White Papers

Follow Up to CMS' Local Coverage Determination (LCD) L35922 (IHC/Special Stains)

This white paper is a follow up to our recent newsletter and white paper articles that we have sent out regarding Medicare’s special stain LCD (L35922).  As you may recall, this LCD provides guidelines for the charging and billing of IHC/special stains for certain specimen types.  This LCD provided guidelines that were acceptable by Medicare for meeting medical necessity when performing additional staining services.  According to Medicare, the ordering of special stains up-front or on every specimen type may be promoting medically unnecessary and/or over-utilization and incorrect billing for such services.  You may recall that, according to Medicare, the following areas that need to be addressed in ordering special stains:

• Reflex templates or pre-orders for special stains/or IHC stains prior to review of the routine H&E stain by the pathologists
• Use of special stains and/or IHC stains without clinical evidence that the stain is actionable or provides the treating physician with information that changes patient management
• Use of added stains when the diagnosis is already known based on morphologic evaluation of the primary stain

Following are questions that we’ve received from our clients regarding this LCD:

Q.  As this LCD does not address the issue regarding special stains ordered on the front end by the treating/attending physician, can the pathologists still order H.Pylori stains prior to H&E review if requested by clinicians on the front end?  Is this sufficient to justify performing a special stain for H. Pylori prior to reviewing the H&E stain?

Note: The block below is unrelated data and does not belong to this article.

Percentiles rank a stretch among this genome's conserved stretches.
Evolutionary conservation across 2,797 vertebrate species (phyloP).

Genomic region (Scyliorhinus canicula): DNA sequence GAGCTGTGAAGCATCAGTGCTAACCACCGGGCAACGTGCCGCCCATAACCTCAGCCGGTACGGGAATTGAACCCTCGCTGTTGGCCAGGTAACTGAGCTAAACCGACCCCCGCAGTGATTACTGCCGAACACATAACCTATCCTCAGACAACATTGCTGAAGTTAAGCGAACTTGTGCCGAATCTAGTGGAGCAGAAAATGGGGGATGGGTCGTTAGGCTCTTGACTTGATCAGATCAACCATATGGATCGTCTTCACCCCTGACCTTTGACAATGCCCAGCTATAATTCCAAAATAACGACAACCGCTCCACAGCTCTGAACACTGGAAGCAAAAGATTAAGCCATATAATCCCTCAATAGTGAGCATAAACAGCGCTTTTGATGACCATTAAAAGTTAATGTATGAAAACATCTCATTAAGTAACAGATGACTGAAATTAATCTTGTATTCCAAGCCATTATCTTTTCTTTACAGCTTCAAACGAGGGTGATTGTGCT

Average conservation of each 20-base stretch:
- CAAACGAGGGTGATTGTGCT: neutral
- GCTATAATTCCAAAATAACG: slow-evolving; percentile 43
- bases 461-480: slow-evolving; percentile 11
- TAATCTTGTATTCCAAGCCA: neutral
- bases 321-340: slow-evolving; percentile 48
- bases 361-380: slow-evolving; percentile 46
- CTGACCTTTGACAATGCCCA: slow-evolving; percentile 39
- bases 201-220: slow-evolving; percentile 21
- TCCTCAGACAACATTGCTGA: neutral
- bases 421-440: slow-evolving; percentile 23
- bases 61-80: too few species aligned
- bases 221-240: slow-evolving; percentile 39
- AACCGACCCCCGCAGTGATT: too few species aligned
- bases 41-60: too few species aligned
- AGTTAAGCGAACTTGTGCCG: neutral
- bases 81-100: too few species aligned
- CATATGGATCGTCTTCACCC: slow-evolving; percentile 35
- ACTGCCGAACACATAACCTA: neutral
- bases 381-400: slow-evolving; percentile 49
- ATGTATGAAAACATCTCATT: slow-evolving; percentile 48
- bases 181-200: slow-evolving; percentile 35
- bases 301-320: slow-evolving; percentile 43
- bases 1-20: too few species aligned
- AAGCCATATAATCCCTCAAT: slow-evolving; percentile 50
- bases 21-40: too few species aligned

A.  Per the American Pathology Foundation (APF), the LCD from Medicare for the use of special stains was based on the lack of medical necessity for the stain according to 2 research studies. As noted in one study, "...exceedingly unlikely to find a patient with H. pylori infection who does not have at least moderate plasmacytic infiltration. The policy is set to deter automatic reflex staining of all gastric biopsies prior to the review of the H&E stain.  We highly recommend NO routine reflex staining prior to the review of the H&E slide.”

Per representatives at APF, the up-front order for a special stain does not establish medical necessity nor does it meet the requirement of having evaluated the specimen with the H&E stain first.

Q.  If gastric biopsies come from the clinician with the request to “R/O H.Pylori” or “R/O HP,” is this sufficient to justify the special stain prior to reviewing the H&E?

A.  No. R/O does not fulfill the medical necessity of additional ancillary staining. Also, CMS and other insurers resist paying for procedures that “rule out” a condition.

So, what would you need to document in order to support medical necessity in the pathology report? The pathologist should link what is seen on the H&E slide with the medical indication for the special stain, such as:

• “The H&E stain shows moderate inflammation without evidence of organisms. However, the indicated Giemsa stain shows rare H. pylori bacteria."
• “Chronic gastritis is present. I could not see H.Pylori on routine stains so I performed an immunostain for H.Pylori on block 1A”

It is recommended that you review your process for ordering IHC/special stains and review report documentation to support medical necessity and demonstrate review of the H&E slide. 

Recent White Papers

Follow Up to CMS' Local Coverage Determination (LCD) L35922 (IHC/Special Stains)
July 11th, 2017
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July 07th, 2017
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May 24th, 2017
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